National Geographic is going “Further” with their programming this year, and a perfect example of that is Genius, an ambitious scripted drama that explores the life of Nobel Prize winning intellectual Albert Einstein.
An all-star cast has been assembled for the project, including Geoffrey Rush as Albert Einstein, Emily Watson as Elsa Einstein, and Johnny Flynn as young Einstein. The first episode is directed by Ron Howard, making his scripted television directorial debut. Howard is an Executive Producer alongside Brian Grazer, and at the recent Cable portion of the Television Critics Association press tour, Howard spoke a bit about what it was like to bring this project to life at National Geographic, and what he learned from it:
“It was very exciting to learn more about the complexity of the man, because I’m like most people in that I sort of thought of the [image] of the brilliant old guy sticking his tongue out and the theory of relativity and that was about it,” the director said. “What Walter Isaacson’s book gives us, what Noah Pink’s first draft of the opening episode gave us, and what we continue to develop with Ken Biller and the team, offered so much dimension and so many surprises, and a kind of complexity not only in the character but the times in which he was living.”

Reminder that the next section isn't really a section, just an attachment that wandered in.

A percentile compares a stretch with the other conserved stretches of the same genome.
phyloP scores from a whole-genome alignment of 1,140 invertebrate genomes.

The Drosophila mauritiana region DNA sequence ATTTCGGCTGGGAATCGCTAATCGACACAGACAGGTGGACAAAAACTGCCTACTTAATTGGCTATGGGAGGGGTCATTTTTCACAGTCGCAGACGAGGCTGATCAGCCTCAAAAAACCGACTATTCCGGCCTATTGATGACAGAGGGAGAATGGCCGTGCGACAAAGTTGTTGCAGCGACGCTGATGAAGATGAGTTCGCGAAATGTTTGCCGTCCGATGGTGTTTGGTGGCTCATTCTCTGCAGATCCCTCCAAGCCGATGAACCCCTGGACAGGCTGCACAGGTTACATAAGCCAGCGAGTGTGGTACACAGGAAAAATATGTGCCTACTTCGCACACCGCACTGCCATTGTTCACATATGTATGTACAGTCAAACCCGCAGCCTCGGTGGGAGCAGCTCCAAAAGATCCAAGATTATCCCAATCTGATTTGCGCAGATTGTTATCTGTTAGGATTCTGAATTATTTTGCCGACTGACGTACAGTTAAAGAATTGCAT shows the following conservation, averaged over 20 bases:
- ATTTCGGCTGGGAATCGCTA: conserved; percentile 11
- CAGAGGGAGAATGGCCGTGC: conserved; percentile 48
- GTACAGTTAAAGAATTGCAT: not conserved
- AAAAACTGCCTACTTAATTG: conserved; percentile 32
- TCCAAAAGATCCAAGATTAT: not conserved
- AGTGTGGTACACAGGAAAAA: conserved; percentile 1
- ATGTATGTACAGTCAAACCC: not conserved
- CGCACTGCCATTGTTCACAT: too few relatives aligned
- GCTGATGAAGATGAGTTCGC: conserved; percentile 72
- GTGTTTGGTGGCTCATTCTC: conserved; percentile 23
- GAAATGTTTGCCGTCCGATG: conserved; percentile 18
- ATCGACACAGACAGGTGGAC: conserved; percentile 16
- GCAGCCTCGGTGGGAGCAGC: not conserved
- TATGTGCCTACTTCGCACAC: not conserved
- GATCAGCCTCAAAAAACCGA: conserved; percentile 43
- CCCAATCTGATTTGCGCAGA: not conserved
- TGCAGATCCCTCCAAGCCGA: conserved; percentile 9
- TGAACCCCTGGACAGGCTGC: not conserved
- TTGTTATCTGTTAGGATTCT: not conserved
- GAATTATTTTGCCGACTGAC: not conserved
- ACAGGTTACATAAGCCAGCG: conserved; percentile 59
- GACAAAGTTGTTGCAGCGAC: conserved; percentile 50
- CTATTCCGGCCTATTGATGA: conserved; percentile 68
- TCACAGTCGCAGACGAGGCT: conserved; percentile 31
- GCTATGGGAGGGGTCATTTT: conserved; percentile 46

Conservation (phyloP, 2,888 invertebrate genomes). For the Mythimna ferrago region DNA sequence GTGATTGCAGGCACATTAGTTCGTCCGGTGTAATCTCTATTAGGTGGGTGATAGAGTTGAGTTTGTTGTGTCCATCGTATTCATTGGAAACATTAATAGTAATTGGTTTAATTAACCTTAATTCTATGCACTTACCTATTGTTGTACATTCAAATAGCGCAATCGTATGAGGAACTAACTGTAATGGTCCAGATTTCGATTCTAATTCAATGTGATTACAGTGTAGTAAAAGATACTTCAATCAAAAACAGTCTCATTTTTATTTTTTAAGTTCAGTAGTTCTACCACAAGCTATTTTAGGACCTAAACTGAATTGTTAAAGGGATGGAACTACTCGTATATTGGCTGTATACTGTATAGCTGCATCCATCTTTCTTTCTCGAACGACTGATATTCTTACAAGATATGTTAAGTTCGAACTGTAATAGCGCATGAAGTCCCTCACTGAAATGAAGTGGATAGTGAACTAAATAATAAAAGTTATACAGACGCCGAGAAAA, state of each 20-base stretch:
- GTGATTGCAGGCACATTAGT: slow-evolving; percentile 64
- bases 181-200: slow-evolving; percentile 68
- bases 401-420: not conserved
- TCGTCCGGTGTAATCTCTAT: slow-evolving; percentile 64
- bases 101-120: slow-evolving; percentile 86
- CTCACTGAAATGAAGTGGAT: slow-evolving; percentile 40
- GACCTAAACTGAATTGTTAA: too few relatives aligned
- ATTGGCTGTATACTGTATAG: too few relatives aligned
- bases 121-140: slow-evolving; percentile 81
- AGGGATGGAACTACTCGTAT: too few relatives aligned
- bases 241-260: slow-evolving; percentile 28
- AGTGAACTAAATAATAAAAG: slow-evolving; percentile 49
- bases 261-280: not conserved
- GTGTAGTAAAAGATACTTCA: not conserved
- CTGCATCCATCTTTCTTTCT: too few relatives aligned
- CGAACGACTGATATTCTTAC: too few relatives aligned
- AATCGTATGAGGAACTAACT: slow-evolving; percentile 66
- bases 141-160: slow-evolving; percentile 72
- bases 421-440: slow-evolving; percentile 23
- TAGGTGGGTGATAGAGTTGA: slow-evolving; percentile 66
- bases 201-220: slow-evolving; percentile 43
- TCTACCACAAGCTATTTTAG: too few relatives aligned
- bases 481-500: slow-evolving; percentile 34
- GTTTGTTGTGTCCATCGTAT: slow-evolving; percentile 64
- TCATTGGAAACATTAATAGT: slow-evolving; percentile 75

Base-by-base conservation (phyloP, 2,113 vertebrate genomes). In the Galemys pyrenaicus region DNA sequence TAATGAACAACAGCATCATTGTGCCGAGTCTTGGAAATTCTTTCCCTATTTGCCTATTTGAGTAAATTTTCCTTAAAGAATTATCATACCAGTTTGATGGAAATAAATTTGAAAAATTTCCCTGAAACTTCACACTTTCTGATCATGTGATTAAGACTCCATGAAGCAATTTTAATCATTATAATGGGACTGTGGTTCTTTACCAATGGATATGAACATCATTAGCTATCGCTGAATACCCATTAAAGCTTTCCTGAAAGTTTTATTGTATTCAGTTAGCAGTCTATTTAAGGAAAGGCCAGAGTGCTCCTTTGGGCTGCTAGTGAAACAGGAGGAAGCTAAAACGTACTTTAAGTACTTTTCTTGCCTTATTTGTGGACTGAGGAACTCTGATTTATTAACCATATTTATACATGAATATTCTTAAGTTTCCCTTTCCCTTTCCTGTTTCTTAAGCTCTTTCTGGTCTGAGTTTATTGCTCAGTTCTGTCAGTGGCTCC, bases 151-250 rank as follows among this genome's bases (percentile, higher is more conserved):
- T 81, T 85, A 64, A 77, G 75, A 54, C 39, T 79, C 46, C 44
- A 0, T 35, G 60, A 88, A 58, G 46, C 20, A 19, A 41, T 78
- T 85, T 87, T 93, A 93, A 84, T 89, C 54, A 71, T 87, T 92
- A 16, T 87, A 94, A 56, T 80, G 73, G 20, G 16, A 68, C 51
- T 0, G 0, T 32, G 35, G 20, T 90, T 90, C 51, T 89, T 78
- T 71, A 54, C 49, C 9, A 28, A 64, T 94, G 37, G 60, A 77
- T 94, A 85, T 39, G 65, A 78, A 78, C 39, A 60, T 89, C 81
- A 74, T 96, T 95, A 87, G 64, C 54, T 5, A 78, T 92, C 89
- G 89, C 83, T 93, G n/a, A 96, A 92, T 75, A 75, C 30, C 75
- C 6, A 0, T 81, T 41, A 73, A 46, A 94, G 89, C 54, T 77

“As a director, it just suggested so many ideas, both cinematic and also very emotional, and a chance to do my very favorite thing as a director and work with world-class actors facing challenging material,” Howard continued.
For the director, National Geographic felt like a good fit for the project.
“National Geographic felt, to me, like the perfect home and platform for it, and it suggested some things that I thought were very important and set the bar very high. You know, National Geographic stands for integrity and authenticity, it tells us stories in a comprehensive way, and yet is riveting, and very, very engrossing,” he enthused. “Last but not least, it’s always visually compelling and fascinating and immersive These are all important goals to try to set, for not just the first hour, but in the series.”
“I really wanted it to be a psychological study,” he continued, “and so, I felt that as much as we could use Einstein’s perspective on the world, and also the key people, particularly the women in his life and their perspectives of him. These were the two pulls that I kept working off of visually, and then, in that immersive way, tried to be as visual as we could.”
You can see a newly-released extended trailer for Genius below. The show premieres April 25.